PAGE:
Burgeoning tech ecosystems can be seen emerging in many places across Latin America.
Through greater investment in R&D and education, and by encouraging a tech-enabled society, LatAm can be said to be coming into its own within the tech industry. The region counted 26 unicorns last year, and in Mexico alone, the economy stands to gain more than $245 billion in cumulative GDP thanks to its digital growth from 2018 to 2025.
This has helped to increase the region’s economic prosperity, driving infrastructure development and advancing innovation and its adoption. The key missing piece, however, is for the region to make sure that all segments of the populace know how to wield the technology that will continue to shape their societies more and more.
A handful of players have stepped forward taking the initiative to help drive education in this regard. Among them, the Mexican last-mile logistics platform Cargamos is a very notable example. Cargamos is answering this call to action with its recent launch of the Educa initiative: a free programming boot camp that helps to train young people and adults in the development of applications and digital solutions.
Let’s take a look at how the program is providing LatAm with the tools that the region needs to continue its push toward digitalization and the business benefits that come from it.
Training LatAm For Its Digital Future
LatAm’s technology sector had a hallmark year in 2021 and is expected to grow tenfold in the next decade. Cargamos’ Educa program is aimed at tapping into this growth potential by offering a more equal opportunity to digital-savvy for the people of LatAm—providing the education necessary to fulfill roles in the tech sector.
Their programming “boot camp” is in collaboration with Silabuz.com, an online education platform, and the Focolare Movement, a foundation that works to catalyze unity worldwide. Silabuz provides the online digital learning platform for the program and The Focolare Movement supplies the physical school classrooms, required equipment, and a tutor who understands basic computer needs.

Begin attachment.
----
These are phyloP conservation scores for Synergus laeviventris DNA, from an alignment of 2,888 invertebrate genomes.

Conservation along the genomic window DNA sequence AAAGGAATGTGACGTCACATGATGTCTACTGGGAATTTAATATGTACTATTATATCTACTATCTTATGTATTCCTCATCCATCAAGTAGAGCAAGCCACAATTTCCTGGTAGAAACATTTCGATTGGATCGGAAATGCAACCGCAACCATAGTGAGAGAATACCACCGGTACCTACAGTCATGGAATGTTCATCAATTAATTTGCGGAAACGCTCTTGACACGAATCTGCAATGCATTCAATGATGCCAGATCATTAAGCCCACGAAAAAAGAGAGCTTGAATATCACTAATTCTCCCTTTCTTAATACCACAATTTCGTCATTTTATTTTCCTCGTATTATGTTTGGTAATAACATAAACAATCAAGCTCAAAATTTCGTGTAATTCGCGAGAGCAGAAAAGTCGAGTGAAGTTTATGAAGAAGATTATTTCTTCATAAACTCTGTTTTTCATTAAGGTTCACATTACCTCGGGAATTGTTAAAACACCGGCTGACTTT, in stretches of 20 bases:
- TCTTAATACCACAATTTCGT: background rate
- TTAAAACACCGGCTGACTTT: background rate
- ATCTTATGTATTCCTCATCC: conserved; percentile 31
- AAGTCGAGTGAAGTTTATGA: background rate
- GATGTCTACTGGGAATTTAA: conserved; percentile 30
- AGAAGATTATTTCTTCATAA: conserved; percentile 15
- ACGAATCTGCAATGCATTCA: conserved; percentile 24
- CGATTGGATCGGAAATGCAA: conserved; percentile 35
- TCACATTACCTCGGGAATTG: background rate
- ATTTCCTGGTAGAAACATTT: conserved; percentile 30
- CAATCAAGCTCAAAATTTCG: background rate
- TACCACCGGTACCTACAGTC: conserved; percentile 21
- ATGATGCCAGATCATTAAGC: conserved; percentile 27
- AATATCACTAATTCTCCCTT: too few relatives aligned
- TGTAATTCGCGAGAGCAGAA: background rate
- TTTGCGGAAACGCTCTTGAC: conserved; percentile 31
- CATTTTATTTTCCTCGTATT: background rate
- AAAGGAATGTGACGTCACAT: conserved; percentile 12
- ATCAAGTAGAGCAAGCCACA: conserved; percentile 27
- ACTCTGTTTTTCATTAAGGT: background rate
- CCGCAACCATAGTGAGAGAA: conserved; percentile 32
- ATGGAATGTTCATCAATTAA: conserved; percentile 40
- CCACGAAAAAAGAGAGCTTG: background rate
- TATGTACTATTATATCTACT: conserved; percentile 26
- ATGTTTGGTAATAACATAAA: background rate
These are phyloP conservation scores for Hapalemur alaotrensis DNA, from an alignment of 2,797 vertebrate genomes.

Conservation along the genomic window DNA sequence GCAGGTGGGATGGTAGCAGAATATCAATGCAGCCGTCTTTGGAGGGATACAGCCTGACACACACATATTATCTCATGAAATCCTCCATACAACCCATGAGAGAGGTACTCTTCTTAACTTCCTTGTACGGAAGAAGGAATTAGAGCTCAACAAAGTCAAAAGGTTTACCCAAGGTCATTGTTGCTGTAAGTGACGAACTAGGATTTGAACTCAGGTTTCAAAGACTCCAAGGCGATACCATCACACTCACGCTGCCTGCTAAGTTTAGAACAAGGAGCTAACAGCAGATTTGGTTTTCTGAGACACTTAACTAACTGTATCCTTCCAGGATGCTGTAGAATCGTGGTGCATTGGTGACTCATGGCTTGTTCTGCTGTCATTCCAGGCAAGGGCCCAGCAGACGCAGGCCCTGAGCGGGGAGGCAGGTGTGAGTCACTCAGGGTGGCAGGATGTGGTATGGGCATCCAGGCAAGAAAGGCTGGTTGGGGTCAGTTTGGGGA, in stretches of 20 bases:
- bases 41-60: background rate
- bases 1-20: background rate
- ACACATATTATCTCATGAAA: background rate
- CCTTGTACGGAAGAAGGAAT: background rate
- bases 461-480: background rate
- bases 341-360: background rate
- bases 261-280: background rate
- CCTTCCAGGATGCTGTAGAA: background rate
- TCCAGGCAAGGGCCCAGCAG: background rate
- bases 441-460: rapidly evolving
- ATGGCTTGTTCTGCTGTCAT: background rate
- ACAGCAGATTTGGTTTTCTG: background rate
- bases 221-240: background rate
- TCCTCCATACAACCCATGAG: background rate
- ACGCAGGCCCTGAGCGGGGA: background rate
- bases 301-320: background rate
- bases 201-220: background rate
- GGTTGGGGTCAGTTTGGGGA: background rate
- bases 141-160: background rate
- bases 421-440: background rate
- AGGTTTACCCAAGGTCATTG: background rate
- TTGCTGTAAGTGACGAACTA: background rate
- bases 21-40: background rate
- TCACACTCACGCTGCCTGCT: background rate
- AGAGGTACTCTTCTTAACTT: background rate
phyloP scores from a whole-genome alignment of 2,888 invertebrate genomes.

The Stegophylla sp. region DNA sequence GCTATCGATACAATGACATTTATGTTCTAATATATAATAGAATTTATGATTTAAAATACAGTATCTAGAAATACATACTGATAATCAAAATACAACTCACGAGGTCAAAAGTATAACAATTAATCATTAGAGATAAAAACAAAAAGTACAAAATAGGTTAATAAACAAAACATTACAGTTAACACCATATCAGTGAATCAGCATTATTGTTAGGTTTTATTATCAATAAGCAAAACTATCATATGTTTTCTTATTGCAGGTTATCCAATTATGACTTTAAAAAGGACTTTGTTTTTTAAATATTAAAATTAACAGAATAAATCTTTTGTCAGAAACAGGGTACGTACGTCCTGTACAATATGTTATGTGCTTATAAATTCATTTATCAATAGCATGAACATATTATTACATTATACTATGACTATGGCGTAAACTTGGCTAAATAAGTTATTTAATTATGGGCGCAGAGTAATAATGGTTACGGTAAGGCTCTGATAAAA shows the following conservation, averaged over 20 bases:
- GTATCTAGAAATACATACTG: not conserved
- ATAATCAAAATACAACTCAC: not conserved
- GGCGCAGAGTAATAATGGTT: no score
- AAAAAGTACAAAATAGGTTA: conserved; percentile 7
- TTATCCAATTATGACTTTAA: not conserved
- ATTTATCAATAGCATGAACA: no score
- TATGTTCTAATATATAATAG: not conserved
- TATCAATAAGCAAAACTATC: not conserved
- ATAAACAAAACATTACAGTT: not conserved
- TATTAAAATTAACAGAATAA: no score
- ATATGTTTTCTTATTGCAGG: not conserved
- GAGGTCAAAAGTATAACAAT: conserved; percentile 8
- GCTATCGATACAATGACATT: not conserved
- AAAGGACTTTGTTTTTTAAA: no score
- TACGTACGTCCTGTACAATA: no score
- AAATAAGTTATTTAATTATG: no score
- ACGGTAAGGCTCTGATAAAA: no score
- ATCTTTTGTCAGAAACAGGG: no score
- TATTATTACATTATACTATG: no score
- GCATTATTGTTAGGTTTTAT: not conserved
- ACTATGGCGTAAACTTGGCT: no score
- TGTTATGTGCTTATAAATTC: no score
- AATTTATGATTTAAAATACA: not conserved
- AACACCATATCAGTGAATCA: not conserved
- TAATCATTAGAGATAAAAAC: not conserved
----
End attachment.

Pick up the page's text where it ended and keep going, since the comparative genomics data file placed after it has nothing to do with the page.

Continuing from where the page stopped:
For every 20 adults who take the boot camp, the initiative also awards a scholarship to 20 children so that they can continue with their studies. Students’ education includes how to create web pages, eCommerce and web applications, and many other high-complexity technological skills that are in high demand in the global market.
The end goal is for students to develop innovative projects where they apply everything they have learned and allocate it into their own capstone portfolio of work. This inspires confidence in students’ own capabilities, giving them trust in themselves to think quickly on their feet and feel prepared to enter the ever-evolving tech industry.
There are no contingencies for those that want to apply, and no prior knowledge is required. The course is currently being offered in Mexico and Guatemala, helping to train young people and adults in the most relevant digital training for the technological era that is 2022.
Patching Existing Disparities
Although mobile penetration in LatAm is incredibly far-reaching, other technology evolutions aren’t quite keeping pace. This makes for increasing disparities in the business economy and a widening gap of poverty within the population as technology quickly becomes a prerequisite for access to a better life.
In Mexico alone, a survey of 500 companies in the country revealed that approximately 65% are looking for talent in careers related to technology—making digital development and education imperative for the future of the region.
Through Cargamos’ Educa program, adults’ skill sets who are in existing roles in the job market can be improved—helping them to provide themselves with a better future. At the same time, the program bolsters the education of the next generation of LatAm, giving them the digital tools they need.
If you want to bolster your own skillset in the world of programming while also helping a young person in need get their chance in the fast-paced technology industry, check out Cargamos’ official website to get involved with the Educa program.
Disclosure: This article mentions a client of an Espacio portfolio company.